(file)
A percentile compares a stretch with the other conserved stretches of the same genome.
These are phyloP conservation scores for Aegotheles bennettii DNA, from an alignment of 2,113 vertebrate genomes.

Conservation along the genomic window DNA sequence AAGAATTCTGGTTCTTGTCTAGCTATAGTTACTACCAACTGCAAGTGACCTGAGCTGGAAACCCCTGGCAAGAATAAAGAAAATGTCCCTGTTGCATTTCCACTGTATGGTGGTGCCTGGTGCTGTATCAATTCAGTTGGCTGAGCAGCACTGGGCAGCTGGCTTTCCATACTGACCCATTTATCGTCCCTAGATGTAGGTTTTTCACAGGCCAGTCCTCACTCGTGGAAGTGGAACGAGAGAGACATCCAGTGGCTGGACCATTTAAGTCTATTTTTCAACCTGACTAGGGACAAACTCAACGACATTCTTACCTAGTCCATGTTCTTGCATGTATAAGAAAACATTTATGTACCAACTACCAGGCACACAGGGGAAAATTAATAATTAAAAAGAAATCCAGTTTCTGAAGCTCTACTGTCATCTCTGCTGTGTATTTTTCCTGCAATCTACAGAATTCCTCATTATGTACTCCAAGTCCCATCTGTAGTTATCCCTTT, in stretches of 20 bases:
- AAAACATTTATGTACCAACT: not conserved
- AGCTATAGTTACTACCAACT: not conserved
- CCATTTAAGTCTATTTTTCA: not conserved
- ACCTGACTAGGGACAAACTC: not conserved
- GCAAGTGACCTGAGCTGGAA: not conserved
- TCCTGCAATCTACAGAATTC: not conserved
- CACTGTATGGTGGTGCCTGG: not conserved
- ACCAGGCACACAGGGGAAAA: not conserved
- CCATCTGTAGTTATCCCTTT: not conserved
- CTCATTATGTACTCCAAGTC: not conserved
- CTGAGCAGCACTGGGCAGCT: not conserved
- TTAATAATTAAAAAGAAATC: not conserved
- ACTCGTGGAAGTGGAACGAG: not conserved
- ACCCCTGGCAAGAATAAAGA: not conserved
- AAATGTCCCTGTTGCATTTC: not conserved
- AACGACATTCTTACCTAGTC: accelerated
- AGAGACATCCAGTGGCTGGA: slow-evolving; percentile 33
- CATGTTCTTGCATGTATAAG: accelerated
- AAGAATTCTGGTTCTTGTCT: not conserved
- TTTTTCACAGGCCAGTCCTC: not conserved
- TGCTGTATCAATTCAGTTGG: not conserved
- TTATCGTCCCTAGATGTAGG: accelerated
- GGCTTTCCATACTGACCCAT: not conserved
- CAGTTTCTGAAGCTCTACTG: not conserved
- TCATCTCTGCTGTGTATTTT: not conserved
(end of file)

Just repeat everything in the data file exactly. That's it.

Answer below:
A percentile compares a stretch with the other conserved stretches of the same genome.
These are phyloP conservation scores for Aegotheles bennettii DNA, from an alignment of 2,113 vertebrate genomes.

Conservation along the genomic window DNA sequence AAGAATTCTGGTTCTTGTCTAGCTATAGTTACTACCAACTGCAAGTGACCTGAGCTGGAAACCCCTGGCAAGAATAAAGAAAATGTCCCTGTTGCATTTCCACTGTATGGTGGTGCCTGGTGCTGTATCAATTCAGTTGGCTGAGCAGCACTGGGCAGCTGGCTTTCCATACTGACCCATTTATCGTCCCTAGATGTAGGTTTTTCACAGGCCAGTCCTCACTCGTGGAAGTGGAACGAGAGAGACATCCAGTGGCTGGACCATTTAAGTCTATTTTTCAACCTGACTAGGGACAAACTCAACGACATTCTTACCTAGTCCATGTTCTTGCATGTATAAGAAAACATTTATGTACCAACTACCAGGCACACAGGGGAAAATTAATAATTAAAAAGAAATCCAGTTTCTGAAGCTCTACTGTCATCTCTGCTGTGTATTTTTCCTGCAATCTACAGAATTCCTCATTATGTACTCCAAGTCCCATCTGTAGTTATCCCTTT, in stretches of 20 bases:
- AAAACATTTATGTACCAACT: not conserved
- AGCTATAGTTACTACCAACT: not conserved
- CCATTTAAGTCTATTTTTCA: not conserved
- ACCTGACTAGGGACAAACTC: not conserved
- GCAAGTGACCTGAGCTGGAA: not conserved
- TCCTGCAATCTACAGAATTC: not conserved
- CACTGTATGGTGGTGCCTGG: not conserved
- ACCAGGCACACAGGGGAAAA: not conserved
- CCATCTGTAGTTATCCCTTT: not conserved
- CTCATTATGTACTCCAAGTC: not conserved
- CTGAGCAGCACTGGGCAGCT: not conserved
- TTAATAATTAAAAAGAAATC: not conserved
- ACTCGTGGAAGTGGAACGAG: not conserved
- ACCCCTGGCAAGAATAAAGA: not conserved
- AAATGTCCCTGTTGCATTTC: not conserved
- AACGACATTCTTACCTAGTC: accelerated
- AGAGACATCCAGTGGCTGGA: slow-evolving; percentile 33
- CATGTTCTTGCATGTATAAG: accelerated
- AAGAATTCTGGTTCTTGTCT: not conserved
- TTTTTCACAGGCCAGTCCTC: not conserved
- TGCTGTATCAATTCAGTTGG: not conserved
- TTATCGTCCCTAGATGTAGG: accelerated
- GGCTTTCCATACTGACCCAT: not conserved
- CAGTTTCTGAAGCTCTACTG: not conserved
- TCATCTCTGCTGTGTATTTT: not conserved